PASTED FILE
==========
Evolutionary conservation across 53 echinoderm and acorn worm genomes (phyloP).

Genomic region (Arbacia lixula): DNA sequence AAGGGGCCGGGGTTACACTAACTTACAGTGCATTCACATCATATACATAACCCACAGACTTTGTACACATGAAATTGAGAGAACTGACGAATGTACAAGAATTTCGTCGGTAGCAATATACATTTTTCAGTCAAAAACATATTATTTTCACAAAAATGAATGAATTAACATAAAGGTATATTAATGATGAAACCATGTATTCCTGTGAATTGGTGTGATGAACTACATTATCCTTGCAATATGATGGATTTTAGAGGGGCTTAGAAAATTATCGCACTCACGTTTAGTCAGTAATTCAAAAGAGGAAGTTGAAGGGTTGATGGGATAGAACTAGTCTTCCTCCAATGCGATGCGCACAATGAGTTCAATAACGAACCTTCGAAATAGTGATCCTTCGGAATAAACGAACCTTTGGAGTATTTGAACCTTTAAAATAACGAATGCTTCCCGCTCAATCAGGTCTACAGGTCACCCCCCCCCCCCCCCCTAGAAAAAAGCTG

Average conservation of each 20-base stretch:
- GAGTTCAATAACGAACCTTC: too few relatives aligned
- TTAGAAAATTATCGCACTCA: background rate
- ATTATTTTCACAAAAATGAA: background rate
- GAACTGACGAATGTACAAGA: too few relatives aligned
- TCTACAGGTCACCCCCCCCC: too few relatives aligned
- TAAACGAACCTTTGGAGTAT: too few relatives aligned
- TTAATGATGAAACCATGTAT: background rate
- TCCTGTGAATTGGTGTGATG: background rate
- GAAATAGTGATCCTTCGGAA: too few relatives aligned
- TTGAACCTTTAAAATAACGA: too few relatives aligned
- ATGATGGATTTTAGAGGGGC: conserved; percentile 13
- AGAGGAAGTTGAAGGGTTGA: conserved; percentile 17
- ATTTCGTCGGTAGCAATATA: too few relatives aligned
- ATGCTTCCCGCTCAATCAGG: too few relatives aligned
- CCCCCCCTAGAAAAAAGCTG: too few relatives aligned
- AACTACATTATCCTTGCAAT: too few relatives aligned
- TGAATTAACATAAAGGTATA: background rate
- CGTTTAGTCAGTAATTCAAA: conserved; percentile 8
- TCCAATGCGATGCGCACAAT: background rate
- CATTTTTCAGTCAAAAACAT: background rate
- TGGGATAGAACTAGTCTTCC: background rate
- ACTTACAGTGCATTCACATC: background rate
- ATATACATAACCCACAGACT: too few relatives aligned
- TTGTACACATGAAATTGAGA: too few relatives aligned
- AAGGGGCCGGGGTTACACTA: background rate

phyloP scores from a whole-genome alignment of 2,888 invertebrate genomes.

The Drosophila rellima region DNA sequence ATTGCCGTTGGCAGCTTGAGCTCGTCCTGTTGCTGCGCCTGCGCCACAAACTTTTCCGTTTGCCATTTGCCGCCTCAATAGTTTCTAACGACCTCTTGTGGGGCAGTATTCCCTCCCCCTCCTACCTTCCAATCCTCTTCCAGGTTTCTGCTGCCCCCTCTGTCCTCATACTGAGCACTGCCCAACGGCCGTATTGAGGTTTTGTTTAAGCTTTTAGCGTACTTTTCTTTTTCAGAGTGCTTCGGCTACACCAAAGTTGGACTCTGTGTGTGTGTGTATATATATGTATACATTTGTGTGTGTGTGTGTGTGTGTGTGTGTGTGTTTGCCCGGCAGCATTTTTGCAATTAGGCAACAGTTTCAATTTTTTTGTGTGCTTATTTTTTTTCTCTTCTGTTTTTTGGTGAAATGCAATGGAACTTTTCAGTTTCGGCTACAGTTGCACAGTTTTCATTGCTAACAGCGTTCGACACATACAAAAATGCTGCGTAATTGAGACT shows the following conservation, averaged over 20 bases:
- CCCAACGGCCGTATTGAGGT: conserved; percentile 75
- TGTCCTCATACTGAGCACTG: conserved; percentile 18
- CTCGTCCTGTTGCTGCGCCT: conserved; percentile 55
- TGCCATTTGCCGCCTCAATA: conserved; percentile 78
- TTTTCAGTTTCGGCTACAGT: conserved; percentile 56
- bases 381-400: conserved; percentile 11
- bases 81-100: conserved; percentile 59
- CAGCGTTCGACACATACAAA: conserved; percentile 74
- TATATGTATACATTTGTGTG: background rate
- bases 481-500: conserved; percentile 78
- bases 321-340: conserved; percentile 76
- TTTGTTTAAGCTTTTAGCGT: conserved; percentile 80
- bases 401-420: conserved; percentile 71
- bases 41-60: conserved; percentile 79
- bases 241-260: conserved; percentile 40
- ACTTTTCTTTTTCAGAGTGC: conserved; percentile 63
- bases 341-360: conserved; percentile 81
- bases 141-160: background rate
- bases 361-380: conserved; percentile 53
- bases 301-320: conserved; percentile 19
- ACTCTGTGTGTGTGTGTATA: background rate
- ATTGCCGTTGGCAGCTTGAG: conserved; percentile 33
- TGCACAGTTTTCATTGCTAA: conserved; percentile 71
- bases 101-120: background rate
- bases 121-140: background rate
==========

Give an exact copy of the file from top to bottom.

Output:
Evolutionary conservation across 53 echinoderm and acorn worm genomes (phyloP).

Genomic region (Arbacia lixula): DNA sequence AAGGGGCCGGGGTTACACTAACTTACAGTGCATTCACATCATATACATAACCCACAGACTTTGTACACATGAAATTGAGAGAACTGACGAATGTACAAGAATTTCGTCGGTAGCAATATACATTTTTCAGTCAAAAACATATTATTTTCACAAAAATGAATGAATTAACATAAAGGTATATTAATGATGAAACCATGTATTCCTGTGAATTGGTGTGATGAACTACATTATCCTTGCAATATGATGGATTTTAGAGGGGCTTAGAAAATTATCGCACTCACGTTTAGTCAGTAATTCAAAAGAGGAAGTTGAAGGGTTGATGGGATAGAACTAGTCTTCCTCCAATGCGATGCGCACAATGAGTTCAATAACGAACCTTCGAAATAGTGATCCTTCGGAATAAACGAACCTTTGGAGTATTTGAACCTTTAAAATAACGAATGCTTCCCGCTCAATCAGGTCTACAGGTCACCCCCCCCCCCCCCCCTAGAAAAAAGCTG

Average conservation of each 20-base stretch:
- GAGTTCAATAACGAACCTTC: too few relatives aligned
- TTAGAAAATTATCGCACTCA: background rate
- ATTATTTTCACAAAAATGAA: background rate
- GAACTGACGAATGTACAAGA: too few relatives aligned
- TCTACAGGTCACCCCCCCCC: too few relatives aligned
- TAAACGAACCTTTGGAGTAT: too few relatives aligned
- TTAATGATGAAACCATGTAT: background rate
- TCCTGTGAATTGGTGTGATG: background rate
- GAAATAGTGATCCTTCGGAA: too few relatives aligned
- TTGAACCTTTAAAATAACGA: too few relatives aligned
- ATGATGGATTTTAGAGGGGC: conserved; percentile 13
- AGAGGAAGTTGAAGGGTTGA: conserved; percentile 17
- ATTTCGTCGGTAGCAATATA: too few relatives aligned
- ATGCTTCCCGCTCAATCAGG: too few relatives aligned
- CCCCCCCTAGAAAAAAGCTG: too few relatives aligned
- AACTACATTATCCTTGCAAT: too few relatives aligned
- TGAATTAACATAAAGGTATA: background rate
- CGTTTAGTCAGTAATTCAAA: conserved; percentile 8
- TCCAATGCGATGCGCACAAT: background rate
- CATTTTTCAGTCAAAAACAT: background rate
- TGGGATAGAACTAGTCTTCC: background rate
- ACTTACAGTGCATTCACATC: background rate
- ATATACATAACCCACAGACT: too few relatives aligned
- TTGTACACATGAAATTGAGA: too few relatives aligned
- AAGGGGCCGGGGTTACACTA: background rate

phyloP scores from a whole-genome alignment of 2,888 invertebrate genomes.

The Drosophila rellima region DNA sequence ATTGCCGTTGGCAGCTTGAGCTCGTCCTGTTGCTGCGCCTGCGCCACAAACTTTTCCGTTTGCCATTTGCCGCCTCAATAGTTTCTAACGACCTCTTGTGGGGCAGTATTCCCTCCCCCTCCTACCTTCCAATCCTCTTCCAGGTTTCTGCTGCCCCCTCTGTCCTCATACTGAGCACTGCCCAACGGCCGTATTGAGGTTTTGTTTAAGCTTTTAGCGTACTTTTCTTTTTCAGAGTGCTTCGGCTACACCAAAGTTGGACTCTGTGTGTGTGTGTATATATATGTATACATTTGTGTGTGTGTGTGTGTGTGTGTGTGTGTGTTTGCCCGGCAGCATTTTTGCAATTAGGCAACAGTTTCAATTTTTTTGTGTGCTTATTTTTTTTCTCTTCTGTTTTTTGGTGAAATGCAATGGAACTTTTCAGTTTCGGCTACAGTTGCACAGTTTTCATTGCTAACAGCGTTCGACACATACAAAAATGCTGCGTAATTGAGACT shows the following conservation, averaged over 20 bases:
- CCCAACGGCCGTATTGAGGT: conserved; percentile 75
- TGTCCTCATACTGAGCACTG: conserved; percentile 18
- CTCGTCCTGTTGCTGCGCCT: conserved; percentile 55
- TGCCATTTGCCGCCTCAATA: conserved; percentile 78
- TTTTCAGTTTCGGCTACAGT: conserved; percentile 56
- bases 381-400: conserved; percentile 11
- bases 81-100: conserved; percentile 59
- CAGCGTTCGACACATACAAA: conserved; percentile 74
- TATATGTATACATTTGTGTG: background rate
- bases 481-500: conserved; percentile 78
- bases 321-340: conserved; percentile 76
- TTTGTTTAAGCTTTTAGCGT: conserved; percentile 80
- bases 401-420: conserved; percentile 71
- bases 41-60: conserved; percentile 79
- bases 241-260: conserved; percentile 40
- ACTTTTCTTTTTCAGAGTGC: conserved; percentile 63
- bases 341-360: conserved; percentile 81
- bases 141-160: background rate
- bases 361-380: conserved; percentile 53
- bases 301-320: conserved; percentile 19
- ACTCTGTGTGTGTGTGTATA: background rate
- ATTGCCGTTGGCAGCTTGAG: conserved; percentile 33
- TGCACAGTTTTCATTGCTAA: conserved; percentile 71
- bases 101-120: background rate
- bases 121-140: background rate